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Cash Arehart as Edmund Randolph

Cash Arehart as Edmund Randolph

Edmund Randolph

Featured in Revolutionary City
  • Born August 10, 1753, in Williamsburg, Virginia
  • Parents: John and Ariana Jenings Randolph
  • Siblings: Susannah Beverly and Ariana
  • Spouse: Elizabeth Nicholas
  • Children: Peyton, Susan, John Jenings, Edmonia, and Lucy
  • Died September 13, 1813 at Carter Hall, Frederick County, Virginia

Attended College of William & Mary

Edmund's "autobiographical" letter states that he and his wife learned the basics of reading at a local school. He attended the College of William and Mary grammar and philosophy schools in 1770 – 1771. After leaving William and Mary, he studied law, but it is unknown from whom he received his instruction. It is possible that he studied with his father, John.

Practiced law until his death

In 1774, Thomas Jefferson retired from his law practice and turned his clients over to Edmund Randolph. Edmund practiced law until his death, although he did so only part-time while he held public office.

Served in public offices

Edmund Randolph served in the following positions:

  • Clerk of the Committee on Courts and Justice, House of Burgesses, May 1774
  • Deputy Muster Master General of the Continental Army, Southern District, 1775 – 1776 (he was appointed to this position by the Continental Congress. He had to resign when he was elected to the Virginia Convention.)
  • Aide-de-camp to General Washington, August – November 1775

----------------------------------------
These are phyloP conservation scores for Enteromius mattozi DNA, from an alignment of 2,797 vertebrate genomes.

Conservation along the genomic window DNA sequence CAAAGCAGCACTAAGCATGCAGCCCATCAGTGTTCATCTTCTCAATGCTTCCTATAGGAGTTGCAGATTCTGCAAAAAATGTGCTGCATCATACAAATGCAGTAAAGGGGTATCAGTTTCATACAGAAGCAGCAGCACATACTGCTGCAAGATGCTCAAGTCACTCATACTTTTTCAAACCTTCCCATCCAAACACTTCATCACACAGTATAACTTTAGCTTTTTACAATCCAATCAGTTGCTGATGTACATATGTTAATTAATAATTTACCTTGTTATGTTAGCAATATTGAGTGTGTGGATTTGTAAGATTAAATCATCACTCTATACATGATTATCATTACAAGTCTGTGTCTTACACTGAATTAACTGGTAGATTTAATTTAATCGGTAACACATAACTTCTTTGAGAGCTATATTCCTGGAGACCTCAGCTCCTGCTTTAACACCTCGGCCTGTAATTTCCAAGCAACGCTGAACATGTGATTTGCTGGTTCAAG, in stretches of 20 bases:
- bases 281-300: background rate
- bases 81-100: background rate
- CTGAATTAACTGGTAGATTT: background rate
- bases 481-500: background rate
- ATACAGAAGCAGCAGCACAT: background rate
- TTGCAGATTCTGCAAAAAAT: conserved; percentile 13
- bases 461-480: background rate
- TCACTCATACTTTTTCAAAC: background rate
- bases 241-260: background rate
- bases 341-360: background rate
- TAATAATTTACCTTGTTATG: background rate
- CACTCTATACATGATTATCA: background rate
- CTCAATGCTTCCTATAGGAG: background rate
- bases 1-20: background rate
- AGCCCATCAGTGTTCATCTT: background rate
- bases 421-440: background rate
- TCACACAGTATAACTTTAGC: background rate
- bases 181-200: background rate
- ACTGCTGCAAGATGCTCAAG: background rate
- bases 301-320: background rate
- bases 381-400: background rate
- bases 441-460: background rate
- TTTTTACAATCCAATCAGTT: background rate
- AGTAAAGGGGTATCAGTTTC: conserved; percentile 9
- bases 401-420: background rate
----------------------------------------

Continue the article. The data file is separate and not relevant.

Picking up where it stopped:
• Delegate (representing Williamsburg) to the Fifth Virginia Convention, 1776
  • Attorney General of the Commonwealth of Virginia, 1776-1786
  • Mayor of Williamsburg, 1776 – 1777; Justice of the Peace for James City County, 1777
  • Clerk of the Virginia House of Delegates, 1778 – 1779
  • Delegate to the Continental Congress, 1779, 1781 –1786
  • Governor of Virginia, 1786 – 1788
  • Delegate to the Constitutional Convention, 1787
  • Delegate to the Virginia Ratification Convention, 1788
  • United States Attorney General, 1789 – 1794
  • United States Secretary of State, 1794 – 1795

Resided in:

  • Williamsburg, 1753 – 1775
  • Philadelphia and Boston, July 1775 – November 1776
  • Williamsburg, December 1776 – early 1780
  • Richmond, Virginia, 1780 – 1813

Disagreement with John Randolph

The only evidence about the tension that must have existed between Edmund and his father, John, as the colonies moved to war with Great Britain is a letter from Benjamin Harrison to General George Washington written July 21, 1775. In this letter, Harrison reported that Edmund was seeking support for his effort to become an aide to General Washington. Harrison noted that Edmund made his decision to join the army at Boston without consulting anyone and that he did so because he feared "his father's conduct may tend to lesson him in the esteem of his countrymen." By joining the American army, Edmund may have felt that his loyalty to the colonial cause would not be questioned. His father's reaction to Edmund's act is summed up in a line from a letter he wrote to his son in August 1775: "For God's Sake, return to your Family & indeed to yourself."



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